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On Air: Dr. Brian Paris Shares Dangers of Sitting

“Sitting is the new smoking,” Dr. Brian Paris tells News Channel 8’s Larry Smith on Good Morning Washington. A sedentary lifestyle causes a host of problems which include digestive issues, diabetes and obesity. Sitting too much is even linked with an increased likelihood of developing cancer. It may seem like an unavoidable challenge for people whose jobs involve sitting at a desk all day, but Dr. Paris shares how easy it is to overcome a sedentary lifestyle.

The first recommendation Dr. Paris makes is for a wobble chair that allows your whole body to move around while your feet stay firmly planted on the ground. This allows you to exercise your back, legs and abdominal area. Larry Smith even takes a seat, demonstrating the wobble chair himself. Another useful tool is a regular desk that has the ability to transform into a standing desk, so you can switch between sitting and standing.

To avoid sitting too much without buying new equipment, Dr. Paris discloses his personal strategy for making a sedentary routine active. Dr. Paris suggests that for every 25 minutes of time spent working, five minutes should be spent moving around. It can be as simple as getting a drink of water or stretching right at the side of your desk.

 

On Air: RPT™ Strikes Again, Literally

Slapping pain away might sound contradictory, but Reflexive Pattern Therapy™ is a treatment that does just that. On Good Morning Washington, NewsChannel 8 reporter Eileen Whelan takes a closer look at the one-of-a-kind treatment with RPT™ creator Andrew Bloch, who uses gentle slapping, smacking and prodding to relieve chronic pain.

Whelan describes RPT™ as “a breakthrough treatment for pain” and watches as Andrew treats one of his clients, former NCAA basketball player Jon Larranaga. Before meeting Bloch and discovering RPT™, Larranaga suffered from chronic hip pain for a dozen years. Larranaga tells Whelan that “after seeing Andy for really the first treatment, the pain went away.” He goes on to describe RPT™ saying, “It looks weird, it sounds weird, but it works.”

Bloch tells Whelan about how the unusual treatment works and makes such a big difference. Bloch says “I discovered these involuntary pain patterns in the body, and once I treat them I kind of reset the neurological system, almost like a computer or phone. Once you reset that, the pain is relieved almost immediately.” Essentially, RPT™ is a fascinating solution for anyone who wants pain relief to be as easy as pressing a button. Of course, pressing that button might mean taking a little bit of light smacking.

On air, Whelan is so intrigued by RPT™ ,that she decides to test it out herself. After experiencing the full RPT™ treatment, Whelan is shocked by how well it works. Watch the video below:

GMW: Dr. Brian Paris’s Ways to Prevent Vacation Injury

Summer vacation is a time for relaxation and rejuvenation, but millions of Americans suffer from or worsen neck and back pain while having fun in the sun. Dr. Brian Paris of Advanced Wellness Systems sits down with anchor Autria Godfrey to discuss the surge in summertime injuries and tips for preventing vacation injury on NewsChannel 8’s Good Morning Washington.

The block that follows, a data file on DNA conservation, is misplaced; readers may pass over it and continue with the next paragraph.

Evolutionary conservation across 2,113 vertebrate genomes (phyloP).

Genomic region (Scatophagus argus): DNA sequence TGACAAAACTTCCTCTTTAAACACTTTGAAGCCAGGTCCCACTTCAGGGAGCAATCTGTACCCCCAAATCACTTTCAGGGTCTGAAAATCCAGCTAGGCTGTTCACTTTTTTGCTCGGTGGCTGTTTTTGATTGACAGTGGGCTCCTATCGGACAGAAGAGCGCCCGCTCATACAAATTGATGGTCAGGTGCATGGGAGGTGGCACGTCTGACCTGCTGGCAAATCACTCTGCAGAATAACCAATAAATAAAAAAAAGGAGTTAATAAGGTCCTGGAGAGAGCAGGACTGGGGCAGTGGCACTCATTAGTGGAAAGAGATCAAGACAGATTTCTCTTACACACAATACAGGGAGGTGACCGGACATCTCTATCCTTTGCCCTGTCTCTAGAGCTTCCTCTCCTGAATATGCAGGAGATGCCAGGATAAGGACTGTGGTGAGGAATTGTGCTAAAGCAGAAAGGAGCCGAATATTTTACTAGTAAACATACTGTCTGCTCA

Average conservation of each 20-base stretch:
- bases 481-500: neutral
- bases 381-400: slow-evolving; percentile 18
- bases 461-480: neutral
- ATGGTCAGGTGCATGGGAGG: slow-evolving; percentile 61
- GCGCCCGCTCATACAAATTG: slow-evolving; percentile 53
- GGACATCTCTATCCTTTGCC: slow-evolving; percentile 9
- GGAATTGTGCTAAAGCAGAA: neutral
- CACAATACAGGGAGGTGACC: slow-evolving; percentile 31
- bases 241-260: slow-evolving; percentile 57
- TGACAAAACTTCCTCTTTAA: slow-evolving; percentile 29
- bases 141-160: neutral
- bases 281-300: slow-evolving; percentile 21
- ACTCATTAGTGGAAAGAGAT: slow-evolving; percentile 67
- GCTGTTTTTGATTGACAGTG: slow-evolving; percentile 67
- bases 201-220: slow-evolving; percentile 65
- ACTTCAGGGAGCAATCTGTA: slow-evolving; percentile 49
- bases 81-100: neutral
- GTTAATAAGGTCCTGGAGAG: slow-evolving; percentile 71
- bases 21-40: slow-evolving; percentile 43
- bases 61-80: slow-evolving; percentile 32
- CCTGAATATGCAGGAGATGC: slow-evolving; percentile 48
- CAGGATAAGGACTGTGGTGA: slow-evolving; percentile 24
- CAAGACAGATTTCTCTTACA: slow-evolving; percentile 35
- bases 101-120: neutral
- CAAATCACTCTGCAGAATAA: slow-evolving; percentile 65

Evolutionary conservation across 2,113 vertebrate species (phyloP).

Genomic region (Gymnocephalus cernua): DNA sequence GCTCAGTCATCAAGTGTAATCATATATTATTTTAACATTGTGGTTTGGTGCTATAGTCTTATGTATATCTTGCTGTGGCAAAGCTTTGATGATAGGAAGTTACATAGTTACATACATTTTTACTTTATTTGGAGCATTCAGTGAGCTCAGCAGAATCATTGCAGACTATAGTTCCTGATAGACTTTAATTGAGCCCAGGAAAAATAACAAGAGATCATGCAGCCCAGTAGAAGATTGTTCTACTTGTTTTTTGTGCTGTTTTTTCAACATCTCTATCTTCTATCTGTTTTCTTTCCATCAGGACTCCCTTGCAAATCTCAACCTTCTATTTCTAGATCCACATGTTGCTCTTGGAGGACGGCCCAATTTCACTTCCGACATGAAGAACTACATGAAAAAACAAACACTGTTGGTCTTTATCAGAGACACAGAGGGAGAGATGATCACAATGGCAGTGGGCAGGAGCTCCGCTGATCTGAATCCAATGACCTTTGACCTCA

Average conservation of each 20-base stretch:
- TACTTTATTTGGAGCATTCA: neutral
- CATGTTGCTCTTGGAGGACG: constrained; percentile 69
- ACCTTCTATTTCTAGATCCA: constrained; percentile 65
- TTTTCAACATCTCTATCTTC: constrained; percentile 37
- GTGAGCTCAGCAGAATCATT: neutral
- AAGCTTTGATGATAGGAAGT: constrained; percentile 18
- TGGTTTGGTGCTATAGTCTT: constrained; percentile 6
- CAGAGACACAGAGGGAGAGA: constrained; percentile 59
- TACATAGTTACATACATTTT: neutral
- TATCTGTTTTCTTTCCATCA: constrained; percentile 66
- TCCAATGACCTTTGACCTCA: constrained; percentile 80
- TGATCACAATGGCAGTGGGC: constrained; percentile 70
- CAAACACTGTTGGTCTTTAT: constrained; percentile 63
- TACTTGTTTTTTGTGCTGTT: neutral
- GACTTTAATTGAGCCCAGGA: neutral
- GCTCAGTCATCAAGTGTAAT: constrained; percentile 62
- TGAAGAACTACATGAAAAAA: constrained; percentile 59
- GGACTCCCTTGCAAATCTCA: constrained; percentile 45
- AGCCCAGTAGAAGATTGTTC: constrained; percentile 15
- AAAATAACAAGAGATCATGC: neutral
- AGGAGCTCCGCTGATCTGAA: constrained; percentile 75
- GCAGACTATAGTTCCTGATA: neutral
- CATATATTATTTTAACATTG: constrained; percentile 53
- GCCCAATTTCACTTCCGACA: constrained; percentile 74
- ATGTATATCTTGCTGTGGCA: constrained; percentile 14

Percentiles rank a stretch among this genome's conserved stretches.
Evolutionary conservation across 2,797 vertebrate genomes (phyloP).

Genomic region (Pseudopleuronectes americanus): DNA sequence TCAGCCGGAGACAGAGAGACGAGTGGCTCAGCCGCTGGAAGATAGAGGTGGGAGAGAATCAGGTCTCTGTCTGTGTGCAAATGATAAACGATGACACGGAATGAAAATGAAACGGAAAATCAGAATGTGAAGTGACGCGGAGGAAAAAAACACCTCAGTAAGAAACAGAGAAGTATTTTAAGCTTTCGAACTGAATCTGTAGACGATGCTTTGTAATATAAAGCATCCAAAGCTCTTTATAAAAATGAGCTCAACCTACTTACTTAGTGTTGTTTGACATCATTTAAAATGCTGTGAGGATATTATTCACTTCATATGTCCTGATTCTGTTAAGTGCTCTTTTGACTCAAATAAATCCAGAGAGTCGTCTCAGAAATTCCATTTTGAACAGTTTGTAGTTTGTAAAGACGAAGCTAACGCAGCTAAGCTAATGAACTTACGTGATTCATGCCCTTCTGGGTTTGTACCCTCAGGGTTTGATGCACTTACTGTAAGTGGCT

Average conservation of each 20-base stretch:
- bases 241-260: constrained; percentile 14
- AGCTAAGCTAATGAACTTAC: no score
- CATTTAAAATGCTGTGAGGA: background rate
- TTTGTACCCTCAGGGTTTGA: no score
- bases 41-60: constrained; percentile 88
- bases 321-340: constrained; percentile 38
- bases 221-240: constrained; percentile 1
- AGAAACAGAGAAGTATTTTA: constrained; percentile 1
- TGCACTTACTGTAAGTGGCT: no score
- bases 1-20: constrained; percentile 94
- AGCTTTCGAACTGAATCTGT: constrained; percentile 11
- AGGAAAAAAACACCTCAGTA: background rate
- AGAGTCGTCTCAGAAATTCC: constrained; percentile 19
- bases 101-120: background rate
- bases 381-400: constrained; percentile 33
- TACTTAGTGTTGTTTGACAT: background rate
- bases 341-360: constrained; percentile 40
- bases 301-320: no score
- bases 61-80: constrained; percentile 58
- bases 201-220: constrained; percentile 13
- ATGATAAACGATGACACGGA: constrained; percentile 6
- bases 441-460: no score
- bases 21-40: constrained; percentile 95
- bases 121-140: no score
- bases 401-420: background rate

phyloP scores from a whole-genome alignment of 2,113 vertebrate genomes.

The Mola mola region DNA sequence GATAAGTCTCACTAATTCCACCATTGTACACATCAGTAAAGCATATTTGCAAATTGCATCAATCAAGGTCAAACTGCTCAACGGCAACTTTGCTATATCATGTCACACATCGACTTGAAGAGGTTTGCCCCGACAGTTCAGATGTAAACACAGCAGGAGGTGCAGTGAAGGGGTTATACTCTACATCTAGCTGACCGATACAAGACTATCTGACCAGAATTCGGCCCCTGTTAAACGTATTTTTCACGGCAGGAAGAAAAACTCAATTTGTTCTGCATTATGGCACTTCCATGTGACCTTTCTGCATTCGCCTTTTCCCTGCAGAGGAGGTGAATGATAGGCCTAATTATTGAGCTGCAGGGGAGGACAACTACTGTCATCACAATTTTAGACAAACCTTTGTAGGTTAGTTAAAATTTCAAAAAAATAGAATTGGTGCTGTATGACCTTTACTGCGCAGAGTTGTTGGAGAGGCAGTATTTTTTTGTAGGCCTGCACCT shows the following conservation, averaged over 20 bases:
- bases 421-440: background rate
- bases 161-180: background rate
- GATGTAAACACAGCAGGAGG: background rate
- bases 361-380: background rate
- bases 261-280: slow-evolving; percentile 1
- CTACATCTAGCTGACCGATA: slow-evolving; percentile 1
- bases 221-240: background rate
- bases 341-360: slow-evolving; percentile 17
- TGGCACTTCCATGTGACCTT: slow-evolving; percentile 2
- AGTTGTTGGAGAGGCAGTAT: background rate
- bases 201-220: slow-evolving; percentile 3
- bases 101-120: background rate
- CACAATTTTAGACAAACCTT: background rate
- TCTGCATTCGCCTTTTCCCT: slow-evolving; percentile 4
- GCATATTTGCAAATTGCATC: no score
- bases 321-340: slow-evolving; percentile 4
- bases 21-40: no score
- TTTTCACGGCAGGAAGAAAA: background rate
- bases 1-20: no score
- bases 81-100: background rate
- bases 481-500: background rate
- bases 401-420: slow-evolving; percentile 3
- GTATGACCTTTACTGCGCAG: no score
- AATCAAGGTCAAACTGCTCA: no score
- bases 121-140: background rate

Without fail, Dr. Paris sees an uptick in visits from patients who come back from trips in pain every summer. He attributes the increase in seasonal injuries to people going on vacation and doing what they don’t normally do, whether it be participating in extreme sports, a poor diet, heavy lifting or extended periods of sitting.

In the video above, Dr. Paris shares some tips to help your next summer getaway safely and smoothly:

  1. When traveling by car, sit upright in the driver’s seat with your hands at 4 o’clock and 8 o’clock.

  2. Get up and move every two to three hours during long car and plane rides.

  3. Pack lighter to lessen the strain on your back and joints.

  4. When lifting luggage, use your legs and knees instead of back.

  5. Stay hydrated to keep your muscles from stiffening.

  6. Prepare your body for extreme recreation such as rock climbing and kayaking.

  7. “Work in” instead of workout by focusing on activities that rest and recharge the body–reading, walking and yoga.

For more summer travel wellness tips, click here.

 

GMW: Dr. Brian Paris Warns of the Dangers of Texting

Text Neck Epidemic

Mobile devices can literally become a pain in the neck. Constant texting, typing and tweeting can lead to “text neck,” and Dr. Brian Paris of Advanced Wellness Systems joins Good Morning Washington to shed light on the text neck epidemic and share tips for improving posture.

On air, Dr. Paris illustrates how long periods of technology use leaves users, particularly children, hunched over in a forward flex position. This poor posture places unnecessary pressure and stress on the neck, shoulders and spine. Not only does “text neck” impact one’s musculoskeletal system, poor posture negatively affects one’s emotional state and body language.

To combat the effects of “text neck,” Dr. Paris recommends using technology in 10-minute intervals and taking a 10-second break to get into correct posture:

  1. Get up.
  2. Grip the floor with your feet.
  3. Pull your belly button into your spine.
  4. Let your hands down.
  5. Stand up tall.

Watch Dr. Paris discuss the “text neck” epidemic on NewsChannel 8 above.

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